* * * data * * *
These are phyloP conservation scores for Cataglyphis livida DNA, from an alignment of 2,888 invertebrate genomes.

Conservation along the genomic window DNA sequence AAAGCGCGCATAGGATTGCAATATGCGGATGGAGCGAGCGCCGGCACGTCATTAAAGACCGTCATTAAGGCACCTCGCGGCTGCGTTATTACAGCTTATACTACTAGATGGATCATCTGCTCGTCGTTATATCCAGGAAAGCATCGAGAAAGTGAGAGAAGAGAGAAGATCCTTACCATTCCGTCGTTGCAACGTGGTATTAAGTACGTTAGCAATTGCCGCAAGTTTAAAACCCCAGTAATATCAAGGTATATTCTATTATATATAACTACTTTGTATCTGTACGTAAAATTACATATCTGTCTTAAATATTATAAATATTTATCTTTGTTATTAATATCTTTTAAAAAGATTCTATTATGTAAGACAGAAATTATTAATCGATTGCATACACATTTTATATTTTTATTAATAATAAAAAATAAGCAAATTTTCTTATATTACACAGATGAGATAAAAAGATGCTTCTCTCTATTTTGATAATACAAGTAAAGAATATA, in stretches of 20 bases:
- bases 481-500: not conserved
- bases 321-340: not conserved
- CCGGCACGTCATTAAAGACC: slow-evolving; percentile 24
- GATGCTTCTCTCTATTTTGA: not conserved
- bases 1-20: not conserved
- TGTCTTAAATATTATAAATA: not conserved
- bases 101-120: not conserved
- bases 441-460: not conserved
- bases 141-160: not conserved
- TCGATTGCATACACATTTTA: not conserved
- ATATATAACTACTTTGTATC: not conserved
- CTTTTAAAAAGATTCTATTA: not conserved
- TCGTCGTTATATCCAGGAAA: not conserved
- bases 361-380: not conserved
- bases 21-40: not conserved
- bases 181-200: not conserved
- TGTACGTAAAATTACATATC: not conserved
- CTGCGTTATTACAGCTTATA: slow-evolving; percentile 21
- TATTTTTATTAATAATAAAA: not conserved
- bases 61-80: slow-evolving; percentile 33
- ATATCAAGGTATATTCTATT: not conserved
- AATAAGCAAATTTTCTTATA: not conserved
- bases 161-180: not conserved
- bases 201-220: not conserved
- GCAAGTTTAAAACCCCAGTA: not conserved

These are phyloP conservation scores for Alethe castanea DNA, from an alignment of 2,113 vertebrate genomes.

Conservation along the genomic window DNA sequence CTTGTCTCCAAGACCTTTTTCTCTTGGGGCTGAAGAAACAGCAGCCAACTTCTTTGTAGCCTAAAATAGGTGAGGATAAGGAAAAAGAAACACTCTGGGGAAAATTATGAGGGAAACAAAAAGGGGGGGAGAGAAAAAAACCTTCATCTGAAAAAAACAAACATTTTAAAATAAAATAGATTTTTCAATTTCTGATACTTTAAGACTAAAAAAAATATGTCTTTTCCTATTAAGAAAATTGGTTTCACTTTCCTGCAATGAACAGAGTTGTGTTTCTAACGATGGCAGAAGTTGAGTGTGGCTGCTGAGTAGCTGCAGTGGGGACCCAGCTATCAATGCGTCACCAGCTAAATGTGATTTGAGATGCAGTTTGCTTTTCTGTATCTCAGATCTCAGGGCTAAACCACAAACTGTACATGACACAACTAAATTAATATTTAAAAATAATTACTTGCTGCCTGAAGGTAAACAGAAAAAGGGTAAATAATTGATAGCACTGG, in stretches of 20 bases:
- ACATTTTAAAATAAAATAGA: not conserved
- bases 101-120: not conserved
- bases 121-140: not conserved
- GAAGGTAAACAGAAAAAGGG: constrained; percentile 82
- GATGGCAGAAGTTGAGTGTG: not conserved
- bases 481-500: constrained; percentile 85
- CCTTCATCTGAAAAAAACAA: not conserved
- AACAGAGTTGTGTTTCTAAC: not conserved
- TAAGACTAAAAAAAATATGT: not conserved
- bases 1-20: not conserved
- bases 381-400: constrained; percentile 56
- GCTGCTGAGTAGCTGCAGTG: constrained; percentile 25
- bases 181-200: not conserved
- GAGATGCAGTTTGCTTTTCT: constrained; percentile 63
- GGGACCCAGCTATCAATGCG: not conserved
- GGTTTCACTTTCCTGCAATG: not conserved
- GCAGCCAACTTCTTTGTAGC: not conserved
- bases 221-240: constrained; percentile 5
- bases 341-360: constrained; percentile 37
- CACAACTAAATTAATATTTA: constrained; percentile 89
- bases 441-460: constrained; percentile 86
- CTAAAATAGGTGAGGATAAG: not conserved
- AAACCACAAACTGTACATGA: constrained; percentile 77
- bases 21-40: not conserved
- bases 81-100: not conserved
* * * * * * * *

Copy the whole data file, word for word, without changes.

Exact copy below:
These are phyloP conservation scores for Cataglyphis livida DNA, from an alignment of 2,888 invertebrate genomes.

Conservation along the genomic window DNA sequence AAAGCGCGCATAGGATTGCAATATGCGGATGGAGCGAGCGCCGGCACGTCATTAAAGACCGTCATTAAGGCACCTCGCGGCTGCGTTATTACAGCTTATACTACTAGATGGATCATCTGCTCGTCGTTATATCCAGGAAAGCATCGAGAAAGTGAGAGAAGAGAGAAGATCCTTACCATTCCGTCGTTGCAACGTGGTATTAAGTACGTTAGCAATTGCCGCAAGTTTAAAACCCCAGTAATATCAAGGTATATTCTATTATATATAACTACTTTGTATCTGTACGTAAAATTACATATCTGTCTTAAATATTATAAATATTTATCTTTGTTATTAATATCTTTTAAAAAGATTCTATTATGTAAGACAGAAATTATTAATCGATTGCATACACATTTTATATTTTTATTAATAATAAAAAATAAGCAAATTTTCTTATATTACACAGATGAGATAAAAAGATGCTTCTCTCTATTTTGATAATACAAGTAAAGAATATA, in stretches of 20 bases:
- bases 481-500: not conserved
- bases 321-340: not conserved
- CCGGCACGTCATTAAAGACC: slow-evolving; percentile 24
- GATGCTTCTCTCTATTTTGA: not conserved
- bases 1-20: not conserved
- TGTCTTAAATATTATAAATA: not conserved
- bases 101-120: not conserved
- bases 441-460: not conserved
- bases 141-160: not conserved
- TCGATTGCATACACATTTTA: not conserved
- ATATATAACTACTTTGTATC: not conserved
- CTTTTAAAAAGATTCTATTA: not conserved
- TCGTCGTTATATCCAGGAAA: not conserved
- bases 361-380: not conserved
- bases 21-40: not conserved
- bases 181-200: not conserved
- TGTACGTAAAATTACATATC: not conserved
- CTGCGTTATTACAGCTTATA: slow-evolving; percentile 21
- TATTTTTATTAATAATAAAA: not conserved
- bases 61-80: slow-evolving; percentile 33
- ATATCAAGGTATATTCTATT: not conserved
- AATAAGCAAATTTTCTTATA: not conserved
- bases 161-180: not conserved
- bases 201-220: not conserved
- GCAAGTTTAAAACCCCAGTA: not conserved

These are phyloP conservation scores for Alethe castanea DNA, from an alignment of 2,113 vertebrate genomes.

Conservation along the genomic window DNA sequence CTTGTCTCCAAGACCTTTTTCTCTTGGGGCTGAAGAAACAGCAGCCAACTTCTTTGTAGCCTAAAATAGGTGAGGATAAGGAAAAAGAAACACTCTGGGGAAAATTATGAGGGAAACAAAAAGGGGGGGAGAGAAAAAAACCTTCATCTGAAAAAAACAAACATTTTAAAATAAAATAGATTTTTCAATTTCTGATACTTTAAGACTAAAAAAAATATGTCTTTTCCTATTAAGAAAATTGGTTTCACTTTCCTGCAATGAACAGAGTTGTGTTTCTAACGATGGCAGAAGTTGAGTGTGGCTGCTGAGTAGCTGCAGTGGGGACCCAGCTATCAATGCGTCACCAGCTAAATGTGATTTGAGATGCAGTTTGCTTTTCTGTATCTCAGATCTCAGGGCTAAACCACAAACTGTACATGACACAACTAAATTAATATTTAAAAATAATTACTTGCTGCCTGAAGGTAAACAGAAAAAGGGTAAATAATTGATAGCACTGG, in stretches of 20 bases:
- ACATTTTAAAATAAAATAGA: not conserved
- bases 101-120: not conserved
- bases 121-140: not conserved
- GAAGGTAAACAGAAAAAGGG: constrained; percentile 82
- GATGGCAGAAGTTGAGTGTG: not conserved
- bases 481-500: constrained; percentile 85
- CCTTCATCTGAAAAAAACAA: not conserved
- AACAGAGTTGTGTTTCTAAC: not conserved
- TAAGACTAAAAAAAATATGT: not conserved
- bases 1-20: not conserved
- bases 381-400: constrained; percentile 56
- GCTGCTGAGTAGCTGCAGTG: constrained; percentile 25
- bases 181-200: not conserved
- GAGATGCAGTTTGCTTTTCT: constrained; percentile 63
- GGGACCCAGCTATCAATGCG: not conserved
- GGTTTCACTTTCCTGCAATG: not conserved
- GCAGCCAACTTCTTTGTAGC: not conserved
- bases 221-240: constrained; percentile 5
- bases 341-360: constrained; percentile 37
- CACAACTAAATTAATATTTA: constrained; percentile 89
- bases 441-460: constrained; percentile 86
- CTAAAATAGGTGAGGATAAG: not conserved
- AAACCACAAACTGTACATGA: constrained; percentile 77
- bases 21-40: not conserved
- bases 81-100: not conserved